Gender Differences and Family Reunion in the European Union: Implications for Refugees

Eleonore Kofman, Rosemary Sales


The feminization of immigration flows
into Europe, both through family reunion
and the independent migration of
women, has been one of the most significant
social changes of the past two decades.
This development has, however,
remained largely unexplored. This paper
examines the consequences of
changes in access to family reunion, and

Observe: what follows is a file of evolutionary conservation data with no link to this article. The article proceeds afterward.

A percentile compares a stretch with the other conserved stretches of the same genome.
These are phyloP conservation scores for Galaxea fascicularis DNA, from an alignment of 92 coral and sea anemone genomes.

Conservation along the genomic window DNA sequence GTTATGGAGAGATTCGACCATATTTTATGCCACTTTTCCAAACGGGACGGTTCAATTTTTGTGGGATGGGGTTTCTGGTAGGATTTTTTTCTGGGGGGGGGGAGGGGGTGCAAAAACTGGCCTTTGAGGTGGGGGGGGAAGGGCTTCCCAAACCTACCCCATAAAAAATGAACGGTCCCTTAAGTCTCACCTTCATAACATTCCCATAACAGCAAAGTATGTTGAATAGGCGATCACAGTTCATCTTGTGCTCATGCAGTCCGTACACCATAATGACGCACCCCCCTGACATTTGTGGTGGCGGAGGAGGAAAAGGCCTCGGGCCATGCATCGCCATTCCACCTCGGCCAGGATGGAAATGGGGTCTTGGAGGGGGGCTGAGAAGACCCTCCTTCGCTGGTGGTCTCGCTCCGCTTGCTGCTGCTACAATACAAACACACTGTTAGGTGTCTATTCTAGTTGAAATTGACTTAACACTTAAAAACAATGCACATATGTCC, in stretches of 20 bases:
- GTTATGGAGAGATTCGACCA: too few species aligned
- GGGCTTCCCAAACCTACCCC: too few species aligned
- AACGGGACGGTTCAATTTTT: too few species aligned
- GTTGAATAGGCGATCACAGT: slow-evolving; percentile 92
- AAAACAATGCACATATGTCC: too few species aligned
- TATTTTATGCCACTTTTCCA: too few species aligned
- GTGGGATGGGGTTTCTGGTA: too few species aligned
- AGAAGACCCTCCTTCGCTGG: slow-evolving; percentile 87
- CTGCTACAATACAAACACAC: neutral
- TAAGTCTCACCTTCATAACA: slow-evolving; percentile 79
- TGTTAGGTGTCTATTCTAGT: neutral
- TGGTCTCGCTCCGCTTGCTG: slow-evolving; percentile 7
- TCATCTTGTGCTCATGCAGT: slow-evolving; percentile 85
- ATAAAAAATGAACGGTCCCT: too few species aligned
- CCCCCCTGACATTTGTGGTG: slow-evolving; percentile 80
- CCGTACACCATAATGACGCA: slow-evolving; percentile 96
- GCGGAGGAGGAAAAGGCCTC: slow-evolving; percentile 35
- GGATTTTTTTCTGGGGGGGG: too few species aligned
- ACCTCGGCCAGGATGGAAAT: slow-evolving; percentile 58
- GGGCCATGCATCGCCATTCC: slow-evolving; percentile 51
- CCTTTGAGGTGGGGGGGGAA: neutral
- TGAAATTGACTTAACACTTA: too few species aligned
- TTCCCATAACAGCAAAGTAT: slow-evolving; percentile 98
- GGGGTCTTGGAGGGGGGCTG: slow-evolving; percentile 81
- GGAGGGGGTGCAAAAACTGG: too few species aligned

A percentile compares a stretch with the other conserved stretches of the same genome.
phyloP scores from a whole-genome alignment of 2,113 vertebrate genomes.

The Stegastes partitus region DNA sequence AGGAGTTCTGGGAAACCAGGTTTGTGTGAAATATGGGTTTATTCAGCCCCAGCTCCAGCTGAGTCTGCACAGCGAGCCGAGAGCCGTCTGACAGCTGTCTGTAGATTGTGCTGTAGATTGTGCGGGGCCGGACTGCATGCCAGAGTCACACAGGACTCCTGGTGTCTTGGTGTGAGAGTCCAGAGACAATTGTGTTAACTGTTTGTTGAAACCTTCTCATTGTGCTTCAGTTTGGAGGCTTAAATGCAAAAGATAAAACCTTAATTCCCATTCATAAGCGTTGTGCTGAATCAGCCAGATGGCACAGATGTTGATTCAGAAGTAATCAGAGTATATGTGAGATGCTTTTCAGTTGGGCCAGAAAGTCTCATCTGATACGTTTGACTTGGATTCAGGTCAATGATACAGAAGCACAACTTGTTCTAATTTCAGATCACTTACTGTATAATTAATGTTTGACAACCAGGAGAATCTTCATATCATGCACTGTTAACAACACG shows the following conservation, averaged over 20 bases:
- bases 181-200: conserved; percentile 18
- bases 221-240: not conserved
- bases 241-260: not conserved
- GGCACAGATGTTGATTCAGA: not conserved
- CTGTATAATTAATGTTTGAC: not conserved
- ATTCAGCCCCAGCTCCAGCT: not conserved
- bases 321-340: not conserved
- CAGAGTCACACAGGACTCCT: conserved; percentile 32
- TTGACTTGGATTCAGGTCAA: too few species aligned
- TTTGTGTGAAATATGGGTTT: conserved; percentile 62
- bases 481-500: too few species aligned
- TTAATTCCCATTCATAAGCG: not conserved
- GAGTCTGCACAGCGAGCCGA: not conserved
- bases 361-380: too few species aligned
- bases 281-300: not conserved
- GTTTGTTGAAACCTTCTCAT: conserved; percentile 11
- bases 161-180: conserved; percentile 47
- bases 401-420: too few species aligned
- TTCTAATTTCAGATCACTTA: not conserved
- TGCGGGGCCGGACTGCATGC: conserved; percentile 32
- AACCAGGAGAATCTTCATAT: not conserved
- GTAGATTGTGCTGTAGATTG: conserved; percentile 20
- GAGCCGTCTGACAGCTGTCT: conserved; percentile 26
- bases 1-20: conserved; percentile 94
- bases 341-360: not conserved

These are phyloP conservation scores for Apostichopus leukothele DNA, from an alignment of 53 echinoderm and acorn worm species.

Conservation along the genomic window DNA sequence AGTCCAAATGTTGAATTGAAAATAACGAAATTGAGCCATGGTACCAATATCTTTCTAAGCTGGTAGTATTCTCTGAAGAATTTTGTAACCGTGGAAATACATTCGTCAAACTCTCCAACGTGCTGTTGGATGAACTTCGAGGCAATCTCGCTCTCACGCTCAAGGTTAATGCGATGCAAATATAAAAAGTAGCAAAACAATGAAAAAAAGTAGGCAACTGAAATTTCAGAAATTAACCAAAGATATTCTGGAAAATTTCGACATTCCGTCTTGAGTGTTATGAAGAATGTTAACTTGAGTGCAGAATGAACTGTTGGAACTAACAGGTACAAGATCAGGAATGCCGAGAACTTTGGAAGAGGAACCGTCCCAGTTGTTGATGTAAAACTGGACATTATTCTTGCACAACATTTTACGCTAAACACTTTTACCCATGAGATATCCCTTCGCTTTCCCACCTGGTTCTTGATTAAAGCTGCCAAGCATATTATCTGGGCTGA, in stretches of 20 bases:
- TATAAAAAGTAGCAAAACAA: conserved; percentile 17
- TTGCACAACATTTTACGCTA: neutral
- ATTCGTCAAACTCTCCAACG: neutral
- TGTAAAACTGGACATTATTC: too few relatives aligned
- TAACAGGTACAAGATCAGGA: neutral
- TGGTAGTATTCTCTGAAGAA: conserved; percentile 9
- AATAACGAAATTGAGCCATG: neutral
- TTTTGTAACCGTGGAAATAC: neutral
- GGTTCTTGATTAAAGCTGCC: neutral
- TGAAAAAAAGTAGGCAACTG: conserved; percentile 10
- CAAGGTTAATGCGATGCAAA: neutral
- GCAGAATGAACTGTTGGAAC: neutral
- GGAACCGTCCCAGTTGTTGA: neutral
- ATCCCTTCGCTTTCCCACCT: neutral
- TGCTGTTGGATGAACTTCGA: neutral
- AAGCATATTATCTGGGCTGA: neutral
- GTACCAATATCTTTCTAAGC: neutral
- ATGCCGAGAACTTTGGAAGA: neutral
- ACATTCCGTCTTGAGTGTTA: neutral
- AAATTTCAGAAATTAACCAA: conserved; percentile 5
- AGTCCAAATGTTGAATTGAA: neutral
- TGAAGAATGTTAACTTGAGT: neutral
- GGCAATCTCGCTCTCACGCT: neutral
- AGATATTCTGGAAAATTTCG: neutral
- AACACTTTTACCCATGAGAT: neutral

its gendered implications for women
entering as family migrants and as applicants
to sponsor family members. It
calls for a positive evaluation of immigration
policy aimed at securing rights
as weIl as controlling immigration

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